CMIS and SharePoint


This is a critical subject.  As I said when the CMIS standard was released, the key to its success will be vendor adoption.  This means more than just signing off on the standard.  The vendors have to incorporate it into their message and start to show clients, partners, and analysts how they plan to support and implement CMIS.  Based on how the ECM marketplace has begun to revolve around SharePoint, I consider Microsoft’s support a major component for success.  CMIS can succeed without them at first, but it will be a much steeper hill to climb without Microsoft.

Well, Microsoft appears to be doing things right so far.  In addition to showing a desire to participate in the AIIM effort (along with EMC, Alfresco, IBM, and Nuxeo), they hosted the first OASIS CMIS Technical Committee meeting out in Redmond, WA.  More important than either of those actions is the implications of this MSDN article, Integrating External Document Repositories with SharePoint Server 2007.

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Tower Falls to HP


A couple of weeks ago, the Big Men were speculating on potential buyers for OpenText. I opined that maybe HP would be looking to enter the market to compete with EMC. It was a brilliant piece of insight for all the wrong reasons. Right buyer, wrong target.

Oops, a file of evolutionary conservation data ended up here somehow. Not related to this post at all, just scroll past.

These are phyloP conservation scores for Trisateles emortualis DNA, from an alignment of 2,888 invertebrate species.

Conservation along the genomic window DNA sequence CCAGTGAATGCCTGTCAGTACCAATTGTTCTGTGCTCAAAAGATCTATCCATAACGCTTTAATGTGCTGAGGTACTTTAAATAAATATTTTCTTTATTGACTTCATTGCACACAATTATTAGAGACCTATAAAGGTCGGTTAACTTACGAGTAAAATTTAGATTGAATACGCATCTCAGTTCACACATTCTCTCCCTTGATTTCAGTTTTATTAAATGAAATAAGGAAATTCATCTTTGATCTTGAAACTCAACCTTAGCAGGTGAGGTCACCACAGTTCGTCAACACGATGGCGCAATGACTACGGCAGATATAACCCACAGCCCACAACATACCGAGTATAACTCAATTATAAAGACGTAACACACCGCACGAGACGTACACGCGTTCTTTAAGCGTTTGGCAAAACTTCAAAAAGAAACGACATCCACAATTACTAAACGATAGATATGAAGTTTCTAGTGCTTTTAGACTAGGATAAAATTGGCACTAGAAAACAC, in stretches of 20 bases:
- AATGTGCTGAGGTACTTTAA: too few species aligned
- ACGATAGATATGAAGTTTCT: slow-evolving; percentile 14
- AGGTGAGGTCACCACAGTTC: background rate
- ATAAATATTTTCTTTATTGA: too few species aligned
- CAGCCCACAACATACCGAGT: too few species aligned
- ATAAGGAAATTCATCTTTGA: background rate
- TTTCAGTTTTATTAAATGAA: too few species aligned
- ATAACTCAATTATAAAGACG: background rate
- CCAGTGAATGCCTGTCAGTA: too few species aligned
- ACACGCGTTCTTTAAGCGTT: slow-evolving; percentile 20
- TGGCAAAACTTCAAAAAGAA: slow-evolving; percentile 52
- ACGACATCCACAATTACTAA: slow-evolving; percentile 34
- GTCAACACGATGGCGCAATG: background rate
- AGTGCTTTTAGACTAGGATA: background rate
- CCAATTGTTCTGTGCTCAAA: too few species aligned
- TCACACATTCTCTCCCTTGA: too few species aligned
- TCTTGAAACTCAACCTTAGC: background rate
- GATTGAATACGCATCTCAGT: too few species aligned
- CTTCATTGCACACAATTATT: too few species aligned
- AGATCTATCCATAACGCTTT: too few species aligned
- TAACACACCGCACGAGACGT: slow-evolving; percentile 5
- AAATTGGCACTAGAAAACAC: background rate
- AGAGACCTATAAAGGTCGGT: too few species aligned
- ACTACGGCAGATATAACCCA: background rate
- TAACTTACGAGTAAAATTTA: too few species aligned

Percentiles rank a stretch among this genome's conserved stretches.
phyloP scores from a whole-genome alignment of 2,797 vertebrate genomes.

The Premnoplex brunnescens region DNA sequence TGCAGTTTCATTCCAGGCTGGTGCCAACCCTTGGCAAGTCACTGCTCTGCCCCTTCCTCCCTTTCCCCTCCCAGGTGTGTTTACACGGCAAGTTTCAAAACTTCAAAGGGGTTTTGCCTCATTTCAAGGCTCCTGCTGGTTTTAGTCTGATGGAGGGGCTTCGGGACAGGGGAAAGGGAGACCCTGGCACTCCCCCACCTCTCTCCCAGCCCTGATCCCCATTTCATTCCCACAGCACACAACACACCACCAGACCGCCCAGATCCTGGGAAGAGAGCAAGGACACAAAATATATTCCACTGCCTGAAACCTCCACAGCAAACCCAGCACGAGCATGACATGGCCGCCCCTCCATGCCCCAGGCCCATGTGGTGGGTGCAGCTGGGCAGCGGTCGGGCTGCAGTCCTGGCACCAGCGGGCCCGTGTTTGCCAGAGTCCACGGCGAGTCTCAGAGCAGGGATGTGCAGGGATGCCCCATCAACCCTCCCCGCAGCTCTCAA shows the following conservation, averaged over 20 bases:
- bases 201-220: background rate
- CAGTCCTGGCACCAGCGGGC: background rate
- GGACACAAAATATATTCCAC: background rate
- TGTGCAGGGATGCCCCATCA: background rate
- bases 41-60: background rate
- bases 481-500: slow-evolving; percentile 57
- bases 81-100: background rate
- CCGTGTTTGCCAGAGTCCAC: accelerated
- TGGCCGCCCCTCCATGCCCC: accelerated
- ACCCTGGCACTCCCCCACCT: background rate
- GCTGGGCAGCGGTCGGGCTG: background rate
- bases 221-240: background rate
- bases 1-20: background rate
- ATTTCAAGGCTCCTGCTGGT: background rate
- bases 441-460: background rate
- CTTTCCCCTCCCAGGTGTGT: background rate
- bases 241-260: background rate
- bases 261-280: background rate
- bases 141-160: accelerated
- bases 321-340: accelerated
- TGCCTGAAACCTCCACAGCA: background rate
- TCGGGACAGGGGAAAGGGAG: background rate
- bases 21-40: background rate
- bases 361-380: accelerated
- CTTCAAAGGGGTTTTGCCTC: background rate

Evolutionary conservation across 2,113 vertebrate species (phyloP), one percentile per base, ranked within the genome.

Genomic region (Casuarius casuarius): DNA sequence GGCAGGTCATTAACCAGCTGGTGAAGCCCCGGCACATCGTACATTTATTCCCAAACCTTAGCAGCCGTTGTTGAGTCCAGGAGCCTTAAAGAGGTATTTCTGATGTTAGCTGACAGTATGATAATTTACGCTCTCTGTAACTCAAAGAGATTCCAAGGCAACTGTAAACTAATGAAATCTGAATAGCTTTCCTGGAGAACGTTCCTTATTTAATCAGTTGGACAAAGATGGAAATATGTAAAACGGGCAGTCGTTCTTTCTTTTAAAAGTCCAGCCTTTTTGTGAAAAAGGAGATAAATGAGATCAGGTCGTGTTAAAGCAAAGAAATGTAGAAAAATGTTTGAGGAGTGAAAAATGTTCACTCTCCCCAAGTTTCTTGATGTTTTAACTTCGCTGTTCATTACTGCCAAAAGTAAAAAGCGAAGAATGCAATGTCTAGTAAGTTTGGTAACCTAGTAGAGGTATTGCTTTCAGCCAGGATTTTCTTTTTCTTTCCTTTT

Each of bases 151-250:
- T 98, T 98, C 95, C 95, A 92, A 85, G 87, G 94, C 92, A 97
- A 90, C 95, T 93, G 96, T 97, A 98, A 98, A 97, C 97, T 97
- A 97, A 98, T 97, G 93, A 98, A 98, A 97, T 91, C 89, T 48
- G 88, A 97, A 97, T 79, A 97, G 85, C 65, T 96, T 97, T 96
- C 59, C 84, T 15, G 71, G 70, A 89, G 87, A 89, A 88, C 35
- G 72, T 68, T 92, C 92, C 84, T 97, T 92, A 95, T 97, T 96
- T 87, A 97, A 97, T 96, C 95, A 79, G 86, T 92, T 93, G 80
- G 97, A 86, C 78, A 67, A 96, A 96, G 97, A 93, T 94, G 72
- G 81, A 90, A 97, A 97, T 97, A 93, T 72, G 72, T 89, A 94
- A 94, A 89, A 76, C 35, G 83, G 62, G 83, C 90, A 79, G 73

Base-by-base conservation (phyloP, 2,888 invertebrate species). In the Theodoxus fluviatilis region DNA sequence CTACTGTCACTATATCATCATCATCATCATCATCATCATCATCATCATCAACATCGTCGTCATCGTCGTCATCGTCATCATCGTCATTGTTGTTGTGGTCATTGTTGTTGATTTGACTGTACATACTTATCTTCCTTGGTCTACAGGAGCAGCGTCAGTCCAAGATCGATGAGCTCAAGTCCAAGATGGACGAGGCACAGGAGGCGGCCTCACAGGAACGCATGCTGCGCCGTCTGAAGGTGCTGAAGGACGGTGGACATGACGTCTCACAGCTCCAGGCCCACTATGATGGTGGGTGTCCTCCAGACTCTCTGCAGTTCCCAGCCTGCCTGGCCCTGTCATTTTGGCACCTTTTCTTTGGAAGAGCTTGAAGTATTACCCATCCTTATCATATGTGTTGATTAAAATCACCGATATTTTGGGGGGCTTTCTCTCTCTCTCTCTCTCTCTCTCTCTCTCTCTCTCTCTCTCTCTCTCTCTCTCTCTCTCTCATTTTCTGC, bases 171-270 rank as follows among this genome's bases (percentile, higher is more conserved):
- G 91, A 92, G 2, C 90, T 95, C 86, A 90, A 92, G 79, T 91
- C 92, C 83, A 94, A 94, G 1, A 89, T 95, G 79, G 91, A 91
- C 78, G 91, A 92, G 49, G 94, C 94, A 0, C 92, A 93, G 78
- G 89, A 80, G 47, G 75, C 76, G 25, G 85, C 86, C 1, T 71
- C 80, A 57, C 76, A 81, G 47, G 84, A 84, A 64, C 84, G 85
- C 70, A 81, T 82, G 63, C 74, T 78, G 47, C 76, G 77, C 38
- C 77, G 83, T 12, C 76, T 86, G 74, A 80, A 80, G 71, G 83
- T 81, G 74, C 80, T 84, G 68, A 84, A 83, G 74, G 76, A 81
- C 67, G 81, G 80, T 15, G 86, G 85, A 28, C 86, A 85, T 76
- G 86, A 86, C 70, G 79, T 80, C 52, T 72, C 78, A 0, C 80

Turns out that HP has decided to buy their way into the market, but only with a single product, Tower Software. Like EMC, HP is looking to broaden their Information Management offering by adding Records Management and eDiscovery. If that is all they were looking to add, then buy Tower was a great move. I have always heard good things about their software for those purposes, though I always had doubts as to their complete ECM capability.

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The ECM Magic Quadrant


[Updated 11/10/2008 in order to make Gartner, Inc. happier, or at least less angry.]

[Edit: See the newer The Magic Quadrant for Enterprise Content Management, 2008 write-up.]

The latest version [This is the now old 2007 version] came out a couple weeks ago. There has been, and will continue to be, some criticism of the Gartner, Inc. methodology. For now, let’s set it aside and look focus on what the report says. While it may not cover all the vendors, and may not define “leader” in the same manner as others, the information inside can still prove useful.

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